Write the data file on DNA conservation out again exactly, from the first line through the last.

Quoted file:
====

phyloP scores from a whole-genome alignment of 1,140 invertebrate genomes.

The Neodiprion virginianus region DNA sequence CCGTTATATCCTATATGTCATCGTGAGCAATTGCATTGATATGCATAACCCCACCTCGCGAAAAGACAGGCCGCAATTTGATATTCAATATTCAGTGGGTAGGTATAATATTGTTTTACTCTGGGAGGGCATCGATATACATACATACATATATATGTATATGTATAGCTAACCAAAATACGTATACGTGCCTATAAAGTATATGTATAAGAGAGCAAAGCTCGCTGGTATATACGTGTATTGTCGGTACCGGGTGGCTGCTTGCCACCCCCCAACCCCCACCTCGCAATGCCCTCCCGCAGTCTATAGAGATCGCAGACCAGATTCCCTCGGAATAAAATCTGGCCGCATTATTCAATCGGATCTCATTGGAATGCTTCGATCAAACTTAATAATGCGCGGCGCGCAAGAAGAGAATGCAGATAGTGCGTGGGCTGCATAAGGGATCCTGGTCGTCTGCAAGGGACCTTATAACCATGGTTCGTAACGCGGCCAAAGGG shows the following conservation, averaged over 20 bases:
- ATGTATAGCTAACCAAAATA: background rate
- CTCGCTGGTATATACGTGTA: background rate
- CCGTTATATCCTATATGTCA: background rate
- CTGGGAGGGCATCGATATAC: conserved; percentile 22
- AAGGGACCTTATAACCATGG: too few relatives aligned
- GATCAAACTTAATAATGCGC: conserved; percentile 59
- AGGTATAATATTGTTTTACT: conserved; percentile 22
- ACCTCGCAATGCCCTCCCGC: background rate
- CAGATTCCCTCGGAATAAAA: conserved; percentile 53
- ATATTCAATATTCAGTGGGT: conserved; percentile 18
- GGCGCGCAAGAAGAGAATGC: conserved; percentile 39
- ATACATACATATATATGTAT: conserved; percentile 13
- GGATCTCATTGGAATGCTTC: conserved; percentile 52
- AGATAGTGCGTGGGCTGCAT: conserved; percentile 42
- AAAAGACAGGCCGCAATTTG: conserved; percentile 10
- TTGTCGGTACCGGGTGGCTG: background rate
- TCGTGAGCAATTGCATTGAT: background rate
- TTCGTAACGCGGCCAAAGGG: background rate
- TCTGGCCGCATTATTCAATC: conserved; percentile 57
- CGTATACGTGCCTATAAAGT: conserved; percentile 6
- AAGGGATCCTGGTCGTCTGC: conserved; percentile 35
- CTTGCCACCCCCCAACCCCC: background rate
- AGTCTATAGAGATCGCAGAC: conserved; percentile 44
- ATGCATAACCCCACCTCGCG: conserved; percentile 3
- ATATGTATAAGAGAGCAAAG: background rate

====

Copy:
phyloP scores from a whole-genome alignment of 1,140 invertebrate genomes.

The Neodiprion virginianus region DNA sequence CCGTTATATCCTATATGTCATCGTGAGCAATTGCATTGATATGCATAACCCCACCTCGCGAAAAGACAGGCCGCAATTTGATATTCAATATTCAGTGGGTAGGTATAATATTGTTTTACTCTGGGAGGGCATCGATATACATACATACATATATATGTATATGTATAGCTAACCAAAATACGTATACGTGCCTATAAAGTATATGTATAAGAGAGCAAAGCTCGCTGGTATATACGTGTATTGTCGGTACCGGGTGGCTGCTTGCCACCCCCCAACCCCCACCTCGCAATGCCCTCCCGCAGTCTATAGAGATCGCAGACCAGATTCCCTCGGAATAAAATCTGGCCGCATTATTCAATCGGATCTCATTGGAATGCTTCGATCAAACTTAATAATGCGCGGCGCGCAAGAAGAGAATGCAGATAGTGCGTGGGCTGCATAAGGGATCCTGGTCGTCTGCAAGGGACCTTATAACCATGGTTCGTAACGCGGCCAAAGGG shows the following conservation, averaged over 20 bases:
- ATGTATAGCTAACCAAAATA: background rate
- CTCGCTGGTATATACGTGTA: background rate
- CCGTTATATCCTATATGTCA: background rate
- CTGGGAGGGCATCGATATAC: conserved; percentile 22
- AAGGGACCTTATAACCATGG: too few relatives aligned
- GATCAAACTTAATAATGCGC: conserved; percentile 59
- AGGTATAATATTGTTTTACT: conserved; percentile 22
- ACCTCGCAATGCCCTCCCGC: background rate
- CAGATTCCCTCGGAATAAAA: conserved; percentile 53
- ATATTCAATATTCAGTGGGT: conserved; percentile 18
- GGCGCGCAAGAAGAGAATGC: conserved; percentile 39
- ATACATACATATATATGTAT: conserved; percentile 13
- GGATCTCATTGGAATGCTTC: conserved; percentile 52
- AGATAGTGCGTGGGCTGCAT: conserved; percentile 42
- AAAAGACAGGCCGCAATTTG: conserved; percentile 10
- TTGTCGGTACCGGGTGGCTG: background rate
- TCGTGAGCAATTGCATTGAT: background rate
- TTCGTAACGCGGCCAAAGGG: background rate
- TCTGGCCGCATTATTCAATC: conserved; percentile 57
- CGTATACGTGCCTATAAAGT: conserved; percentile 6
- AAGGGATCCTGGTCGTCTGC: conserved; percentile 35
- CTTGCCACCCCCCAACCCCC: background rate
- AGTCTATAGAGATCGCAGAC: conserved; percentile 44
- ATGCATAACCCCACCTCGCG: conserved; percentile 3
- ATATGTATAAGAGAGCAAAG: background rate